From news stories alleging a British Embassy staffer was a ring-leader of the dramatic street protests, to editorial columns deriding a "West that imagined that supporting chaos in Iran would reduce the Islamic Republic's power," the message is clear.
Iran's Fars news agency reported Wednesday, citing unnamed officials, that one of three U.K. Embassy staffers (eight were arrested, five have been freed, all were Iranian nationals) still in detention, "had a remarkable role during the recent unrest in managing it behind the scenes."
Even if Fars, described as a "semi-official" news agency, had named its source in the government, the staffer's role in the protests would be impossible to verify, as Iran has kicked almost every foreign journalist out of the country.
With the street demonstrations largely squashed under the foot of security forces, more energy is being focused on painting Iran's leaders as protectors of the society, under threat from Israel and its alleged surrogates in Washington.
Iran's Press TV has an "exclusive interview" Wednesday with the man who ran President Mahmoud Ahmadinejad's election campaign. He told the network that President Obama, "originally took a soft stance on the results of Iran's presidential election but then was forced by the Zionists and the U.S. neoconservatives to make tough comments about Iran."
Many editorial columns discuss the election upheaval as if it ended weeks ago. One writer declared the United States the primary loser in the aftermath of the protests.
Hamdollah Emadi-Heydari wrote in the newspaper Siyasat-e Ruz that, "The West, under America's leadership, which, nervous of Iran's hazy election climate put all its eggs in [Iranian] rioters' basket, is being considered the main loser in the recent events as the political climate is gradually becoming clearer."
"What is significant now after the unrests have calmed down in Iran is that the West has put all its eggs in the rioters' basket," writes Emadi-Heydari.
CBS News correspondent Elizabeth Palmer was one of the last Western journalists to be forced out of Iran and she maintains contact with sources inside the country, who paint a different picture.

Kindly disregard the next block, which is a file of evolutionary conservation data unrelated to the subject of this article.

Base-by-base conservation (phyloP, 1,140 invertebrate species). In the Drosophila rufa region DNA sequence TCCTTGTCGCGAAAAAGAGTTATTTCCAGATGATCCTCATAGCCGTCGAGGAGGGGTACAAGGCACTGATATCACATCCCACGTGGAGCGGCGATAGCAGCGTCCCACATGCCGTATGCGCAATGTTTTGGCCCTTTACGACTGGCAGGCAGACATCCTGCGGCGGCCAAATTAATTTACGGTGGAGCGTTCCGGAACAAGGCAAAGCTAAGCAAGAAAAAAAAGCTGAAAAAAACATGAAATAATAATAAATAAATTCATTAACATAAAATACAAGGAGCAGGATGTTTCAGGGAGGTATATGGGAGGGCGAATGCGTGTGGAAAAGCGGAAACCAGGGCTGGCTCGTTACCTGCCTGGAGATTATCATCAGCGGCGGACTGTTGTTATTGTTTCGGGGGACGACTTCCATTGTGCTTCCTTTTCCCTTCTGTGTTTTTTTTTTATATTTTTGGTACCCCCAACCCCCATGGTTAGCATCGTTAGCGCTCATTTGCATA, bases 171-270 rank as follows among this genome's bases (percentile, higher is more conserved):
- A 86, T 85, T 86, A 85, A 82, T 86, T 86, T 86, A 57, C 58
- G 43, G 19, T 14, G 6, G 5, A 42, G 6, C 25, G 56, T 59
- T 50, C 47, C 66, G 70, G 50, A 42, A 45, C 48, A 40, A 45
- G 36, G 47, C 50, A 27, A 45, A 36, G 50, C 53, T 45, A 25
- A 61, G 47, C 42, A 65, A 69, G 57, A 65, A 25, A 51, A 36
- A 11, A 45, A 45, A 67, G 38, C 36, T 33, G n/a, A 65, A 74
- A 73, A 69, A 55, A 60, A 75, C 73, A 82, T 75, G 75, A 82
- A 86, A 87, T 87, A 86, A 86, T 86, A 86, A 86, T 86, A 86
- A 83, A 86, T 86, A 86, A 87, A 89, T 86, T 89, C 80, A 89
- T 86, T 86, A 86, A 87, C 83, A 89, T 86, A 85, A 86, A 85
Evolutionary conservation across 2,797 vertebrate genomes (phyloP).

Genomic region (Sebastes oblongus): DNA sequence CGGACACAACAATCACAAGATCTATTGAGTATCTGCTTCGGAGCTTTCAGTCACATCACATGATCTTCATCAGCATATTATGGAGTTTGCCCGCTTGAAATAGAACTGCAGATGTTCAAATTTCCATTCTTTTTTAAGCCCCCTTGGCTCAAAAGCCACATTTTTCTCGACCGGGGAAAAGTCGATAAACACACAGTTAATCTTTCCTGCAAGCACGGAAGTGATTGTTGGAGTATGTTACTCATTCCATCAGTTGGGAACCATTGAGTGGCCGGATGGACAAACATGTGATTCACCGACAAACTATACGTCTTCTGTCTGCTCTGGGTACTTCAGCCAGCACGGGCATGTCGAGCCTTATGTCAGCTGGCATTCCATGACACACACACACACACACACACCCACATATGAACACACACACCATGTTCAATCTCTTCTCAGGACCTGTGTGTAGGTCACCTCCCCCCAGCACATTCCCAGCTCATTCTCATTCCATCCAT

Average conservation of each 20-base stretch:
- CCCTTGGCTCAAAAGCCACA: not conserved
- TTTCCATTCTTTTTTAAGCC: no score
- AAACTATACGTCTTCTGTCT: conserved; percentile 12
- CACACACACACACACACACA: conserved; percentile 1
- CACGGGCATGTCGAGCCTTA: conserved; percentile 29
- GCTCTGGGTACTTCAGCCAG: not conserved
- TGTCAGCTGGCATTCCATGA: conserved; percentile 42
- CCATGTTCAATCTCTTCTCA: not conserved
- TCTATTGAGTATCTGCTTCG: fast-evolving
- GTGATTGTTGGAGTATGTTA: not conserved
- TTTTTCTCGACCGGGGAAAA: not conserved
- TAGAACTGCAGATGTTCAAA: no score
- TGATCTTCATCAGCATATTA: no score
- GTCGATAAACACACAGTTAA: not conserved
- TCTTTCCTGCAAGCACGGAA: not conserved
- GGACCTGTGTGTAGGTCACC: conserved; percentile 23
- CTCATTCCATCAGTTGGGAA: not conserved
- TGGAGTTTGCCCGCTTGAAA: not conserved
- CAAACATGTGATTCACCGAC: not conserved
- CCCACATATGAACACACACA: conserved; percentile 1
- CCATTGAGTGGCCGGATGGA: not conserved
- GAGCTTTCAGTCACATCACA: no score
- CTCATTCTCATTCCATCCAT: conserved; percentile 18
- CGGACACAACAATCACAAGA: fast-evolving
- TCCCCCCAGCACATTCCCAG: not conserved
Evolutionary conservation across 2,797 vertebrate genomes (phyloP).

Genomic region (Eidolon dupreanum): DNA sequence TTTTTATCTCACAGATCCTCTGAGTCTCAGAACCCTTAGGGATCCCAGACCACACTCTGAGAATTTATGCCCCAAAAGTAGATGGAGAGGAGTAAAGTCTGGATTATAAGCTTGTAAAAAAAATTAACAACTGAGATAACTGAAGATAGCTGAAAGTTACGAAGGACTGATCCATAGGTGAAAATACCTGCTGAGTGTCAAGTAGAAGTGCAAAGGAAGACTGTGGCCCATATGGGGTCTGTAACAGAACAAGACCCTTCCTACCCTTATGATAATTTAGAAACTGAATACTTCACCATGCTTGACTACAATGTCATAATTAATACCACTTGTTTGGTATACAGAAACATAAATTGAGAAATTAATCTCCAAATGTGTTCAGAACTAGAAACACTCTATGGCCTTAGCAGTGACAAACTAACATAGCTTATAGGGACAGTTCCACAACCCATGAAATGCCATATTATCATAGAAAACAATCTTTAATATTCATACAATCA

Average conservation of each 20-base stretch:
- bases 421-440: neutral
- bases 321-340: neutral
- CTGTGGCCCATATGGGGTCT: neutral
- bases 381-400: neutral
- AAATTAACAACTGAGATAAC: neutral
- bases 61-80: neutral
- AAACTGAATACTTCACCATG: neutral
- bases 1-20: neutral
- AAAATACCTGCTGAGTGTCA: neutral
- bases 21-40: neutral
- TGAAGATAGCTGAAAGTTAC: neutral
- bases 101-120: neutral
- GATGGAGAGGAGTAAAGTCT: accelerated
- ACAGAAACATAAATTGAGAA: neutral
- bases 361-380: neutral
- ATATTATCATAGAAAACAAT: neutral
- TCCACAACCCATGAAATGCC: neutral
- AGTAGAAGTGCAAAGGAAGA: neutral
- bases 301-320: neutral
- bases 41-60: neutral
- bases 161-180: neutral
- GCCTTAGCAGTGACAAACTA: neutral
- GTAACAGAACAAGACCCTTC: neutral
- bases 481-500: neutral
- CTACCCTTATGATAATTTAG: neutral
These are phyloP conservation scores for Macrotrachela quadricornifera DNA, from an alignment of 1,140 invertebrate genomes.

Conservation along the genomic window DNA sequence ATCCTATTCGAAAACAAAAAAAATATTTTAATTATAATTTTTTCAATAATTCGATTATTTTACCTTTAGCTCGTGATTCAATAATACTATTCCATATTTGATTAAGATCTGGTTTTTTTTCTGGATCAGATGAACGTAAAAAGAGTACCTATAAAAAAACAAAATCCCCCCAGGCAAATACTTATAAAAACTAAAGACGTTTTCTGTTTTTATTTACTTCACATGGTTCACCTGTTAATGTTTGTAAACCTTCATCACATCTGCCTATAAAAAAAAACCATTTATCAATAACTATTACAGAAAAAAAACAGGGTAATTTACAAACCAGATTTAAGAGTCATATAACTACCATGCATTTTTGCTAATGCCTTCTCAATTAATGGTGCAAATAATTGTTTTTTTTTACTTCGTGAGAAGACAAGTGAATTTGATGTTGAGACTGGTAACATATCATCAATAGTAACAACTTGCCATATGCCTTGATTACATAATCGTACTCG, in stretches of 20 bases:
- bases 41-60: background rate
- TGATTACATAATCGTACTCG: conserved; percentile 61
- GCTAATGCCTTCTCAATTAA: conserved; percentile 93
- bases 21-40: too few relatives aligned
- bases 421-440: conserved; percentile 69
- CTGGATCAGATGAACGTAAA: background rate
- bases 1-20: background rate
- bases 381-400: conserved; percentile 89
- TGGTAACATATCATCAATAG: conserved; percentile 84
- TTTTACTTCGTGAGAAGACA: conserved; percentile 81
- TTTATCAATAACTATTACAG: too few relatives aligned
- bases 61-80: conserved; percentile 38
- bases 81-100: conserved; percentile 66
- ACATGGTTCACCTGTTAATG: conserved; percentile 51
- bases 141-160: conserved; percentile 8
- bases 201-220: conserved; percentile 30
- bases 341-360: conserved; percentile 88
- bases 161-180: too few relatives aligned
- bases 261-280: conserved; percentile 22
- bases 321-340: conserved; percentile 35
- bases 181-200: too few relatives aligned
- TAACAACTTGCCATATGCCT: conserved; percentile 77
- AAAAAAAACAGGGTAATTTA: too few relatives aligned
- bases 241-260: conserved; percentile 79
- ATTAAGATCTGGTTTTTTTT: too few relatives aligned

At left: Reformist presidential candidate Mehdi Karroubi attends a rally in Ghoba Mosque in Tehran, June 28, 2009.
Despite dramatically increased police presence on the streets of Tehran, the opposition movement continues to try and rally against the June 12 election results, which they claim were heavily rigged in favor of Ahmadinejad.
On Sunday, some 5,000 people gathered in central Tehran — they were reportedly met with batons and tear gas.
One man who joined an effort Monday to form a human chain on one of Tehran's main thoroughfares, in defiance of the regime, described what they were up against:
"As soon as more than five people tried to huddle, the groups were broken up. In downtown and midtown I heard people tried to walk in unison but they were beaten by batons and clubs."
Palmer points out that Iran's election has already fallen from the headlines of most Western media, and she says opposition leader Mir Hossein Mousavi lost his opportunity to try and force real change.
It has been a classic one-two punch from Iran's hard-line rulers: first they hit on the streets with batons, tear gas and arrests of opposition leaders. Now, in the newspapers and television broadcasts, they're striking with their own version of the truth.
If their version is repeated often enough, and dissenting voices are kept silent, it will quickly become the accepted reality for many Iranians. In this manner, the Islamic establishment which has ruled the country for 30 years may be able to sweep this "revolution" under the carpet.